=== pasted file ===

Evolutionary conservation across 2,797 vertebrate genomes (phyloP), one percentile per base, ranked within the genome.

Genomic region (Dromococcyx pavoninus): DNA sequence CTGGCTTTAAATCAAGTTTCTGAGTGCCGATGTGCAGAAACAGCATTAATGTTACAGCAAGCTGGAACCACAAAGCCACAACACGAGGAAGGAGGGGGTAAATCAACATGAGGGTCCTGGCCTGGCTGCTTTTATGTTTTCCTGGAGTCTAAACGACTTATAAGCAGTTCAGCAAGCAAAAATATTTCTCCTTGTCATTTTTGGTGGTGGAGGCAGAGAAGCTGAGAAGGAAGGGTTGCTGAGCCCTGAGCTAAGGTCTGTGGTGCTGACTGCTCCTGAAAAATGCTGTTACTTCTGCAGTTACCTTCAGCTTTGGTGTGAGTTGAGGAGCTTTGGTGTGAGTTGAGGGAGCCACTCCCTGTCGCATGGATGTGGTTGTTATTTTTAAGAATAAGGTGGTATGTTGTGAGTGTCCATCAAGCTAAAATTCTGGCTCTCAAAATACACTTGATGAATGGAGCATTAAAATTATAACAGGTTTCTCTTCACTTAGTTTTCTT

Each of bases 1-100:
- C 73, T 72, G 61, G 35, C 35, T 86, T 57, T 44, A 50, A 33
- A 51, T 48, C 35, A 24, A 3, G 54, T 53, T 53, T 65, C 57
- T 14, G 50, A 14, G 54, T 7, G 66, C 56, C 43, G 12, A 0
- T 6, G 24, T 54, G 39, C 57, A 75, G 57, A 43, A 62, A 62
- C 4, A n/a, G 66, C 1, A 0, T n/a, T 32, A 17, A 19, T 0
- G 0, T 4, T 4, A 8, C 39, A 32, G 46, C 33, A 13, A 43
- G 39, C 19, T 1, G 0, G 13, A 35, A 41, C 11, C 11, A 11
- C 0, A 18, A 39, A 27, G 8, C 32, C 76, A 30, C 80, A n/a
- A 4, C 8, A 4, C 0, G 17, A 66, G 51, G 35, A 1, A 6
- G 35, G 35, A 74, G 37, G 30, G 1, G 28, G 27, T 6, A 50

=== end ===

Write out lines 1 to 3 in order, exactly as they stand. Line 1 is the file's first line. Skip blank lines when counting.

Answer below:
Evolutionary conservation across 2,797 vertebrate genomes (phyloP), one percentile per base, ranked within the genome.

Genomic region (Dromococcyx pavoninus): DNA sequence CTGGCTTTAAATCAAGTTTCTGAGTGCCGATGTGCAGAAACAGCATTAATGTTACAGCAAGCTGGAACCACAAAGCCACAACACGAGGAAGGAGGGGGTAAATCAACATGAGGGTCCTGGCCTGGCTGCTTTTATGTTTTCCTGGAGTCTAAACGACTTATAAGCAGTTCAGCAAGCAAAAATATTTCTCCTTGTCATTTTTGGTGGTGGAGGCAGAGAAGCTGAGAAGGAAGGGTTGCTGAGCCCTGAGCTAAGGTCTGTGGTGCTGACTGCTCCTGAAAAATGCTGTTACTTCTGCAGTTACCTTCAGCTTTGGTGTGAGTTGAGGAGCTTTGGTGTGAGTTGAGGGAGCCACTCCCTGTCGCATGGATGTGGTTGTTATTTTTAAGAATAAGGTGGTATGTTGTGAGTGTCCATCAAGCTAAAATTCTGGCTCTCAAAATACACTTGATGAATGGAGCATTAAAATTATAACAGGTTTCTCTTCACTTAGTTTTCTT

Each of bases 1-100: